Independent Australian production outfit Chapter 5 Studios are about to embark on The Faceless Man, their first feature film after a string of shorts.
Written and directed by James Di Martino, produced by Lucinda Bruce, co-produced by DOP Rhys Sherring and starring Sophie Thurling , Lorin Kaffled , Lucas Pittaway (Snowtown) Brendan Bacon (Innuendo, Spin Out), David Beamish (Charlie’s Farm), Albert Goikhman (Cult Girls), Peter Flaherty (upcoming Choir Girl) and Daniel Reader (The Last Hope), with appearances from genre notables Andy McPhee (Sons of Anarchy, Animal Kingdom, Living Space) and Roger Ward (Mad Max, Turkey Shoot), The Faceless Man is described as “…a brutal horror film that blends paranormal with psychological elements” and a film that “…holds true to its horror roots presenting a unique take on the horror genre while blending gore, psychological, slasher, crime, and a touch of old school Ozploitation…”
Wolf Creek, Saw, and the Evil Dead movies are cited as influences.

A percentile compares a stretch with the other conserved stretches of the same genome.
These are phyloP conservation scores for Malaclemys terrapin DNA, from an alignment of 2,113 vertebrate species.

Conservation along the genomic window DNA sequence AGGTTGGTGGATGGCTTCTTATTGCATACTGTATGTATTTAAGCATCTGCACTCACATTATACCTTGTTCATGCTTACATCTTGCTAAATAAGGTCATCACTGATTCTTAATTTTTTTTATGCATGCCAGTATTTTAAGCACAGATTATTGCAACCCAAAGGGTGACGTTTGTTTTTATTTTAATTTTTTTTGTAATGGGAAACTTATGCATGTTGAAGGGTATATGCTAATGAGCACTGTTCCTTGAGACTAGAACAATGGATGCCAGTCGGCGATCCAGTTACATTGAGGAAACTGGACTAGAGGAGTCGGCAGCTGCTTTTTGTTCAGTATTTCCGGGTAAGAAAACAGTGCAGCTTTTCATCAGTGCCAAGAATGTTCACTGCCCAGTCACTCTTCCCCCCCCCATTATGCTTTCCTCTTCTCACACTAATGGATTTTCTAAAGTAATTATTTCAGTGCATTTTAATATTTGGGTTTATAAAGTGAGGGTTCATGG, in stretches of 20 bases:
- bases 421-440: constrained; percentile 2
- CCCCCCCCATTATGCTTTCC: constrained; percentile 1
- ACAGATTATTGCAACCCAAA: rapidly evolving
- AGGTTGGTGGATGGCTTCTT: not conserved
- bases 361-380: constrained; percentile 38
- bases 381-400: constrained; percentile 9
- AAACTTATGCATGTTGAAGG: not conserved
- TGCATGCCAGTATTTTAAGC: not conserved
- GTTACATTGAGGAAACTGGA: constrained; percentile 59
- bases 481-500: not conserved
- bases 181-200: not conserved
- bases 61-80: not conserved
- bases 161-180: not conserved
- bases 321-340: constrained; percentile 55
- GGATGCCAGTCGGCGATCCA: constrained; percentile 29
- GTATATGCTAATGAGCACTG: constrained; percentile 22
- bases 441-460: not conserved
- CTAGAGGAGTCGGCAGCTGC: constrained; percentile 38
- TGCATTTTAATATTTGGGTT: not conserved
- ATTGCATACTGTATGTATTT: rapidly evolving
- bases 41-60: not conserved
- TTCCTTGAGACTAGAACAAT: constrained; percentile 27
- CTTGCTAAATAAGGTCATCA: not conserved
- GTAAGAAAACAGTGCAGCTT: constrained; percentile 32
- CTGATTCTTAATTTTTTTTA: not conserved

As for the plot: “Three years after Emily has recovered from cancer, she struggles to adjust back to everyday life. Living in fear of redeveloping the fatal disease, a manifestation haunts her from the depths of her subconscious in the form of a faceless creature; her fear incarnate.
“Emily’s best friend Nina organises a weekend endeavour with the guys to a holiday house secluded in an outback town as a way for Emily to loosen up and have some fun. What started as a casual party weekend soon turns into a series of unusual events.
“The group experience firsthand the unsettling and hostile nature the people of this rural town like to treat city folk with. Emily and her friends find themselves terrorised by the faceless creature stuck somewhere between reality and subconsciousness, while simultaneously being harassed by both the local law and deadly Russian mobsters trailing a specific package of stolen goods.”
“The horror genre is something I feel needs a bit of a shake-up,” Di Martino says. “We need to understand that horror is not limited to gore fests or shock value. True horror stems from people’s fears. Cancer is something that scares many people, yet I see little to no horror films delving into this category.”
Production is expected to start in June, with an expected delivery date of December 2019. Check out the Kickstarter campaign here.